When the KGEU joined protests against the proposed US-Korea Free Trade Agreement, the government threatened to dismiss public officials who play a leading role in the protests, and discipline KGEU members involved. Thirteen KGEU leaders were arrested for union activities connected to this campaign.
Attack on Rural Development Association union: On May 25, 2006, about 200 KGEU members gathered peacefully in front of the Rural Development Administration (RDA) in order to protest against the agency's restructuring plans. Although the authorities had been notified in advance about the union rally, riot police violently invaded the demonstration and blocked participants from joining the rally. Several trade unionists were severely beaten by both riot and plainclothes police officers, including Kim Jeong Soo, KGEU Secretary General, and Choi Nak Sam, Secretary of Public Relations. Both had to be taken to the hospital. Many other people were arrested, in particular eight KGEU members, against whom warrants of detention were issued and who were brought to the Suwon Joongbu police station. The Court subsequently approved four of these warrants, which led to the detention of Park Woon Yong, Secretary of Organising and Dispute, Lee Jeong Soo, Director of Organising, as well as two KGEU vice-presidents, Park Kee Han and Han Seok Woo. The other four were released. After the dispersal of the rally, another 99 KGEU members were arrested in front of the police station while the union leaders were trying to negotiate their colleagues' release with the police, in vain. These members were released almost 40 hours after their arrest.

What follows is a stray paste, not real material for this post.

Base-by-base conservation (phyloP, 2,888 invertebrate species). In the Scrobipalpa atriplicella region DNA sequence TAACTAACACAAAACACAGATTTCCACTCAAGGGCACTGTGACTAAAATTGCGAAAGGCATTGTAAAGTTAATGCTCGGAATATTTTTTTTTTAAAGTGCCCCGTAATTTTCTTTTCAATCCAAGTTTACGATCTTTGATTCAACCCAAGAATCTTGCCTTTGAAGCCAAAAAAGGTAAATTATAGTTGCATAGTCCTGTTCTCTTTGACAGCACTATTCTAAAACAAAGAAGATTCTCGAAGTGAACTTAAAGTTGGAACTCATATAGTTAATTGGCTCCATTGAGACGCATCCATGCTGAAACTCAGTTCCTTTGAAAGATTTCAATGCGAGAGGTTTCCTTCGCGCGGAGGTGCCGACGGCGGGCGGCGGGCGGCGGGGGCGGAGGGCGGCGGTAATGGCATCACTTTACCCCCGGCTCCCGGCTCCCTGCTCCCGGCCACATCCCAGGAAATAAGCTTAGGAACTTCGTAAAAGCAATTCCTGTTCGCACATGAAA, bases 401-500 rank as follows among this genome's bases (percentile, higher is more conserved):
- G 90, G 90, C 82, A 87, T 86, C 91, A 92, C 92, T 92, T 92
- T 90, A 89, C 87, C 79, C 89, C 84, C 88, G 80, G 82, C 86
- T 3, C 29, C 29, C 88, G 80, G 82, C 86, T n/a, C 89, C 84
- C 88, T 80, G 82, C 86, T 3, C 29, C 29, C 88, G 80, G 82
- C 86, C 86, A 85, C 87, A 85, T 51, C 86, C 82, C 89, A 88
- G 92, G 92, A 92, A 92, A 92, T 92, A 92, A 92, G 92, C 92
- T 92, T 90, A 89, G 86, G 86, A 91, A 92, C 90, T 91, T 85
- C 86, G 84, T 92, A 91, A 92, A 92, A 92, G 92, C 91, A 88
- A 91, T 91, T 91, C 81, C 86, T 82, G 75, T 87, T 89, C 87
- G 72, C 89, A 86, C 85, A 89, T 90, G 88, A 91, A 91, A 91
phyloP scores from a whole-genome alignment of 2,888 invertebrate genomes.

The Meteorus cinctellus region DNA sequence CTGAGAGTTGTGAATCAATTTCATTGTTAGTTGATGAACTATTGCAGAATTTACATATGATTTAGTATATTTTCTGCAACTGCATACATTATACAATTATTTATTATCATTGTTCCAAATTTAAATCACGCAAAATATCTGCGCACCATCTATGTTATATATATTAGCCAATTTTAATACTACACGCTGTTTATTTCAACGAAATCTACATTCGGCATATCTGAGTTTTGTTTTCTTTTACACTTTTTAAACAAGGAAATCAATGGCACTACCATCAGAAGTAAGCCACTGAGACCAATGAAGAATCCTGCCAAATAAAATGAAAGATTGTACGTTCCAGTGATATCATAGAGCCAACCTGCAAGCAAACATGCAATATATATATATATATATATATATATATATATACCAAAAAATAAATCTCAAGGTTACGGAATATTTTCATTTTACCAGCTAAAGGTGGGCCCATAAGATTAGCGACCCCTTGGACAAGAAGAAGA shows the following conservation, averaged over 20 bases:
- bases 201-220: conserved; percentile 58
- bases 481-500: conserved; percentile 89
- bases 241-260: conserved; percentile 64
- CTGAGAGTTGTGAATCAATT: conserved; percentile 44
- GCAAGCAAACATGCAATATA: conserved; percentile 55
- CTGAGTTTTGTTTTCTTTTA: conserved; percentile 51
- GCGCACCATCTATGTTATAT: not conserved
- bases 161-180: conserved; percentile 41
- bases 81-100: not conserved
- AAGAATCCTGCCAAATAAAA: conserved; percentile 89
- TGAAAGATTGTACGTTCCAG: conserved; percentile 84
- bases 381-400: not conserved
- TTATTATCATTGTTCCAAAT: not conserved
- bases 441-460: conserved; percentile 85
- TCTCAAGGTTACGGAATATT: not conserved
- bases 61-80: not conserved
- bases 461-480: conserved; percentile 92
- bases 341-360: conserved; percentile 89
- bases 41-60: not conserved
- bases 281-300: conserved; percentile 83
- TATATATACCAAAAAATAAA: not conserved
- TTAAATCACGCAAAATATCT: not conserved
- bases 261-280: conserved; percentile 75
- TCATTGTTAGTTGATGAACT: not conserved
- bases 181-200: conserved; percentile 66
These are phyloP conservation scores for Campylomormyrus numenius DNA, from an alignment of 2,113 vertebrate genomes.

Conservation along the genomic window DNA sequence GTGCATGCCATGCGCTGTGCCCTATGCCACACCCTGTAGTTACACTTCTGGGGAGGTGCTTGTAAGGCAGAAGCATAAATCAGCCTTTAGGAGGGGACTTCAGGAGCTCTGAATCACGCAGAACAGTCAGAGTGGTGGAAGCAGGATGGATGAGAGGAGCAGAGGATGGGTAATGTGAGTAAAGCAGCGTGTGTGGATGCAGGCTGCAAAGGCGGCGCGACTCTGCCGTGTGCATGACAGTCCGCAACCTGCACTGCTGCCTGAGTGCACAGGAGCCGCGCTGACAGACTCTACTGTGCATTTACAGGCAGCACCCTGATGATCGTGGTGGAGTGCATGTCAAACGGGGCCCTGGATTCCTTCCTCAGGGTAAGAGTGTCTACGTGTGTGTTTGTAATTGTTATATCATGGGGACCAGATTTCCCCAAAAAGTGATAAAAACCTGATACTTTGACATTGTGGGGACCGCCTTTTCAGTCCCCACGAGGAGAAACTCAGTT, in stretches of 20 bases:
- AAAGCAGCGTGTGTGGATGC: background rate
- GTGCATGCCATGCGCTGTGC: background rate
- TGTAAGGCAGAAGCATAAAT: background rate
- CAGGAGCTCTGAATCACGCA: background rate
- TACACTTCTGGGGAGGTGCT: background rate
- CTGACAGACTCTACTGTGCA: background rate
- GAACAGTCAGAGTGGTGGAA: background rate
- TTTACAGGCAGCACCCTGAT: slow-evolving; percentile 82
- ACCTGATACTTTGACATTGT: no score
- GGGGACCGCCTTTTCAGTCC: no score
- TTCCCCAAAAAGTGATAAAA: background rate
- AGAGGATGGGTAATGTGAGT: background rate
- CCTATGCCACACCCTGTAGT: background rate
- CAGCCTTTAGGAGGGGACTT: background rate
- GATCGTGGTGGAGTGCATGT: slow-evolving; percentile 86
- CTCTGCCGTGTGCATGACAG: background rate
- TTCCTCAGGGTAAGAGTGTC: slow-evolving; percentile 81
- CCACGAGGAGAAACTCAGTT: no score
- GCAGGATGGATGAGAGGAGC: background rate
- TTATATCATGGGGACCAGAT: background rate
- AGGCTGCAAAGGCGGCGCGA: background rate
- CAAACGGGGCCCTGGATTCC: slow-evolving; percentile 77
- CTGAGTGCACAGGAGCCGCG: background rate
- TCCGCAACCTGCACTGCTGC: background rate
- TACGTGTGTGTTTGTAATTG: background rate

Arrests, suspensions, and terminations to break Korean Rail Strike: When negotiations between Korean Railroad Corporate (KORAIL) and the Korean Rail Workers Union (KRWU) failed in late 2005, the union and employer in this "essential service" industry sought mediation of the dispute. The KRWU twice postponed a planned strike (in November 2005, and January 2006) to provide more time for negotiations. The Labor Relations Commission explicitly and publicly indicated that it was not prepared to allow a strike to take place, writing in a notice that "when there exists a strong possibility that [the union will] undertake industrial action, we will immediately refer the dispute to Compulsory Arbitration." Late in the evening of 28 February, only three hours before the KRWU strike was to start on 1 March, the LRC ordered the parties to arbitration, and when the strike went forward, the government promptly declared the action illegal.